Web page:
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J Toxicol Environ Health. 1992 Oct;37(2):313-27.

Acute toxicity, distribution, and metabolism of 2,4,6-trinitrophenol (picric acid) in Fischer 344 rats.

Author information

1
Naval Medical Research Institute Detachment (Toxicology), Wright Patterson AFB, Ohio 45433-6503.

Abstract

Picric acid (2,4,6-trinitrophenol) is widely used in industry, by the military, and as a research/clinical chemistry reagent. Characterization of the toxicity of this chemical has been limited. Thus the acute toxicity, distribution, and metabolism of picric acid were investigated using Fischer 344 rats. The LD50 for picric acid following oral dosing of male and female rats was established as 290 and 200 mg/kg, respectively. Blood gas analysis indicated severe acidosis during acute intoxication. Metabolism of picric acid was limited to reduction of nitro groups to amines. Metabolites isolated from urine included N-acetylisopicramic acid (14.8%), picramic acid (18.5%), N-acetylpicramic acid (4.7%), and unidentified components (2.4%). Approximately 60% of the parent picric acid was excreted unchanged. The plasma half-life for picric acid was 13.4 h with a gut absorption coefficient (ka) of 0.069 h-1. Twenty-four hours following oral administration of [14C]picric acid (100 mg/kg), the primary depots of radioactivity (per gram tissue basis) were blood, spleen, kidney, liver, lung, and testes. Respective tissue/blood ratios were 0.37, 0.31, 0.28, 0.26, and 0.22. All other tissue assayed had partition ratios < 0.20, with brain and adipose tissue having the least amount of radioactivity. Tissue/blood ratios were essentially maintained over a 48-h postadministration period. Binding (in vitro) of [14C]picric acid to plasma proteins (whole blood preparations) demonstrated both high- and low-affinity binding sites, with dissociation constants of 3.18 x 10(-6) and 2.85 x 10(-4) M, respectively. The findings of this investigation provide information on the acute toxicity, metabolism, and distribution of picric acid, which can be used in risk assessment analyses and in the design of subchronic and chronic toxicity tests.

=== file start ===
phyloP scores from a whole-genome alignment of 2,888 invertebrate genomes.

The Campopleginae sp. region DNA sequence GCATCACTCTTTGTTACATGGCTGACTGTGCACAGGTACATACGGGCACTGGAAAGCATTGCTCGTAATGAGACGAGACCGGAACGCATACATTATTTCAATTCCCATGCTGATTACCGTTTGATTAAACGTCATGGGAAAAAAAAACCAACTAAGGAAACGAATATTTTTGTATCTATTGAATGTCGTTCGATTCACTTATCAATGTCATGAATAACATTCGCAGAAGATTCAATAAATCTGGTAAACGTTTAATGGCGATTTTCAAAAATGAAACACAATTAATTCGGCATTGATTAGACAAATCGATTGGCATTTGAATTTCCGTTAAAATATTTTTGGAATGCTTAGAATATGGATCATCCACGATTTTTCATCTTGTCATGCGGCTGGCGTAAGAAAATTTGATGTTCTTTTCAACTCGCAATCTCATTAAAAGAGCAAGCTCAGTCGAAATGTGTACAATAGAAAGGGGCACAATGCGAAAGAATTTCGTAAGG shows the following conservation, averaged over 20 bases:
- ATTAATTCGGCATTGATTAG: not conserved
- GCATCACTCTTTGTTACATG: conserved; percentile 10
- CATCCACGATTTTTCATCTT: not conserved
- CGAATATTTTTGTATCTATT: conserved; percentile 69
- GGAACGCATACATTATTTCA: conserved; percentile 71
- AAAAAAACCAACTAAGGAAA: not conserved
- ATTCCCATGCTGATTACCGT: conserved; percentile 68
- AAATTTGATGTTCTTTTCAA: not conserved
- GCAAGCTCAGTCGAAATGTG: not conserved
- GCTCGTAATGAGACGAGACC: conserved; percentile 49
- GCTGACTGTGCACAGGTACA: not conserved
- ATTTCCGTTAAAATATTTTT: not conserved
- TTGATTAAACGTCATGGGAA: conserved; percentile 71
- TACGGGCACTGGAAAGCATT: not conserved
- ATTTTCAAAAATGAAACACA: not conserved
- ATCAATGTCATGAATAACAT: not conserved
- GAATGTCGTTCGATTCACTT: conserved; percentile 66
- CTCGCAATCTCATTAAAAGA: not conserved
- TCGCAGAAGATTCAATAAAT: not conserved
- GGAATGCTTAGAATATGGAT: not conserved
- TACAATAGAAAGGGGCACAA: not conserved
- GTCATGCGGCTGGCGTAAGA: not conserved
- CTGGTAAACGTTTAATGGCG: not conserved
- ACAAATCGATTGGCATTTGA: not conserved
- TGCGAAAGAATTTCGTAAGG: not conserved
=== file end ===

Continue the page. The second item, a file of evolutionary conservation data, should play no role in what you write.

PMID:
1404487
DOI:
10.1080/15287399209531672
[Indexed for MEDLINE]

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